Trapping newts is quite an intrusive way to count them, so we only do it here when absolutely necessary, again with appropriate licences. The traps are placed out the day before and then collected back in very early the next morning; we want to minimise any disturbance to these guys and gals.

Great Crested Newt (Triturus cristatus), female
 This one is quite odd in lacking belly pattern

Great Crested Newt (Triturus cristatus), female

Ecology student Mark gives us a hand with the traps

Newts love hitting the bottle

Smooth Newt (Lissotriton vulgaris), male

Palmate Newt (Lissotriton helveticus), male, 
with heavily webbed back feet and a filamentous end to the tail

Palmate Newt (Lissotriton helveticus), female. 
The throat of this species tend to be rosy pink and unspotted

The breeding season is over for another year and most newts are leaving the ponds, but the next generation are still there, lurking just beneath the surface...

Friday, 26 June 2015

Early invertebrate survey (the one that got away)

Wet weather and blustery conditions means that winged insects struggle to fly, instead staying hunkered down low in vegetation or hidden away in nooks and crannies (I wish it was the same for us ecologists).

Land East of the Railway Line

Earlier in the month, on a rare day of both sun and stillness, Surrey Wildlife Trust entomologist Scotty packed up his van and invertebrate surveying kit, stopping by to see what is happening under the radar of all the tourists and jet-setters.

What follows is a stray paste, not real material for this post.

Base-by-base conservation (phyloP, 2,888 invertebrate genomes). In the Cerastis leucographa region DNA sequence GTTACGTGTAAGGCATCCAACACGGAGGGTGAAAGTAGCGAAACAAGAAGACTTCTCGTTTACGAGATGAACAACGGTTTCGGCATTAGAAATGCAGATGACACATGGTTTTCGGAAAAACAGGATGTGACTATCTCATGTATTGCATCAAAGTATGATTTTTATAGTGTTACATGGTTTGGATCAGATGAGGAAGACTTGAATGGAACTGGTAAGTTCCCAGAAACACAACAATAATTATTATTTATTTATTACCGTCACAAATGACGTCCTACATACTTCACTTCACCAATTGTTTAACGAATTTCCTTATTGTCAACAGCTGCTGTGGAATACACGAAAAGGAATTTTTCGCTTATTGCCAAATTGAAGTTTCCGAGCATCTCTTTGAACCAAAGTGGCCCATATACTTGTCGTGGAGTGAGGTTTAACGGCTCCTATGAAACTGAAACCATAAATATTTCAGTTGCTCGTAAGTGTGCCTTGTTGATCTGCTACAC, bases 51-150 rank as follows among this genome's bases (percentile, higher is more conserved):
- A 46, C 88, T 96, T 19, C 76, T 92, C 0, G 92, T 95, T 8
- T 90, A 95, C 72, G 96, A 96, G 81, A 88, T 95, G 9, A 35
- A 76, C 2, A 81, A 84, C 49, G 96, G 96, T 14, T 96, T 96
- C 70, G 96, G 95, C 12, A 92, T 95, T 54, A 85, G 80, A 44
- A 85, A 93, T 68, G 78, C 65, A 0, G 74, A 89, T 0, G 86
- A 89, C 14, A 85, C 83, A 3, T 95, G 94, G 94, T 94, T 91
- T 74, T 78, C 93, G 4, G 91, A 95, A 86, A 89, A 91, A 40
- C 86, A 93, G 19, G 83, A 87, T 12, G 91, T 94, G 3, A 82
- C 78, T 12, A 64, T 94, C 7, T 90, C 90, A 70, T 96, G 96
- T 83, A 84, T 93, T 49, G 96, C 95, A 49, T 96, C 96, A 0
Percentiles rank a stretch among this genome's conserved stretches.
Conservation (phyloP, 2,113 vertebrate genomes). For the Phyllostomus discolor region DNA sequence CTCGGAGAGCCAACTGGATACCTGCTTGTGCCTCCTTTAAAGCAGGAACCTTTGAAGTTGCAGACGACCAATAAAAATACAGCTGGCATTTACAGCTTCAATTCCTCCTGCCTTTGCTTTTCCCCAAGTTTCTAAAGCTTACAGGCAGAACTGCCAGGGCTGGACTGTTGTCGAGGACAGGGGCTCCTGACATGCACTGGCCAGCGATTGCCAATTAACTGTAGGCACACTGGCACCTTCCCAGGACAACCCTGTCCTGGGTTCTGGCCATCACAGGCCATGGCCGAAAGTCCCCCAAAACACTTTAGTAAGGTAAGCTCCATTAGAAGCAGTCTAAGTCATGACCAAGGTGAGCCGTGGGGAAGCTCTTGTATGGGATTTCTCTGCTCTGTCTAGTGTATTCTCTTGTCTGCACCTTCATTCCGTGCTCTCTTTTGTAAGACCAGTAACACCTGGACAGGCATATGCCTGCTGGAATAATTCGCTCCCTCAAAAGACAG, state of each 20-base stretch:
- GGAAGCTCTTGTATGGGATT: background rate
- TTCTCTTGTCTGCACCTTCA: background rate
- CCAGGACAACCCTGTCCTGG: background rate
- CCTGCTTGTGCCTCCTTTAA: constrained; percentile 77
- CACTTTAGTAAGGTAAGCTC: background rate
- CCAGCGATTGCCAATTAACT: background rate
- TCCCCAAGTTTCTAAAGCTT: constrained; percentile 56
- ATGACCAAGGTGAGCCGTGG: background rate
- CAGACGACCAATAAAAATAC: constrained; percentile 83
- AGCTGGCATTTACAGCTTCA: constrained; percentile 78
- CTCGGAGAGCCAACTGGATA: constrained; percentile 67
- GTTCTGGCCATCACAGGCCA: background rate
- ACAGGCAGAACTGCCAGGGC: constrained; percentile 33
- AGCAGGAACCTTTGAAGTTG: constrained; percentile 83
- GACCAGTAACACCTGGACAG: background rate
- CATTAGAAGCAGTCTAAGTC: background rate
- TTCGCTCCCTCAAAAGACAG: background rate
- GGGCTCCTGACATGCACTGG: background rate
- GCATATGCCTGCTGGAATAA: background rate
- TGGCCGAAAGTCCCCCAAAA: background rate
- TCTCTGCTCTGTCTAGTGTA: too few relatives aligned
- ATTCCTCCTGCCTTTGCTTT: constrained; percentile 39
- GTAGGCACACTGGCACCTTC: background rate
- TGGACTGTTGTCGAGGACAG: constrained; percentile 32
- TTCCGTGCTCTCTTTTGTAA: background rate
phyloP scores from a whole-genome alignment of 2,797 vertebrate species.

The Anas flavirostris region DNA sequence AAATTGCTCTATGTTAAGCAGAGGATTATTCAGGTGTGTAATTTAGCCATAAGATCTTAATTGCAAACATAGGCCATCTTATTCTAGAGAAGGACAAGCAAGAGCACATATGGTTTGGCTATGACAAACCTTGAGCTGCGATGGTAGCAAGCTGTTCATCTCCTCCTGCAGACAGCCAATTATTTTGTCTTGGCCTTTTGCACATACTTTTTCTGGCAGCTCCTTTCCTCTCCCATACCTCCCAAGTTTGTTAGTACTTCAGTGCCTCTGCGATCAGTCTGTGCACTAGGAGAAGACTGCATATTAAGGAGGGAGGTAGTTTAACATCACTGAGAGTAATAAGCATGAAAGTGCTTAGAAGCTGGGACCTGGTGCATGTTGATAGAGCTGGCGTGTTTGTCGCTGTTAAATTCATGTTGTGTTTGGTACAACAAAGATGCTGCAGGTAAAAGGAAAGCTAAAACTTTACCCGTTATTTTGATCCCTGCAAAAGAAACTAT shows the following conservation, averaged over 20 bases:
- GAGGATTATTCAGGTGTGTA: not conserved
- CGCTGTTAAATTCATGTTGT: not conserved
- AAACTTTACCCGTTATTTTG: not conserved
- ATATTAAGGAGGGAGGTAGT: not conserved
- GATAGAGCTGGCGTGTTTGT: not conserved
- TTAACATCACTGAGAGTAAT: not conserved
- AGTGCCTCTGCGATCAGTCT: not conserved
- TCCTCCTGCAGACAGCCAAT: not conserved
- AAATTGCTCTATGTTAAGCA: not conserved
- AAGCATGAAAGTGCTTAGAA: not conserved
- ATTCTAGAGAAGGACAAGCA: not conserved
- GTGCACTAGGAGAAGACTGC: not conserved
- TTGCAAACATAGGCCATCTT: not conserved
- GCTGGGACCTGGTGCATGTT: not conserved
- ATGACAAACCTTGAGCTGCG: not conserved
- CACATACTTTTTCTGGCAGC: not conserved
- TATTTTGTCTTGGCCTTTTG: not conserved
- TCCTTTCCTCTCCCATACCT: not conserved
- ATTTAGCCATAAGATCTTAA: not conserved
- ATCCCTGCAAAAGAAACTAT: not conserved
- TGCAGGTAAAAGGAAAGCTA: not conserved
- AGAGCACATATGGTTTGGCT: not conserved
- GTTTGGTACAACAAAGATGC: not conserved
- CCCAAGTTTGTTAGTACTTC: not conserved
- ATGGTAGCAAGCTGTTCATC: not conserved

Preparing sample tubes

Our task today was to check out some habitats which were missed off the previous surveys and needed looking at more closely. We've been keen to get back out to the Gatwick Stream since the flood alleviation project has come to a close...

Gatwick Stream grasslands

Wetland scrape with Great Reedmace (Typha latifolia), Gatwick Stream grasslands

Now the floodplain has had a full season of vegging up, in places it is looking quite stunning (albeit with the odd random exotic plant species cropping up). As the vegetation advances, the invertebrate lifeforms also begin to recolonise...

Agelena labyrinthica - Labyrinth Spider on dewy web

Underside of a Long-Jawed Orbweaver (Tetragnatha sp.)

A species of large diving beetle (Colymbetes fuscus)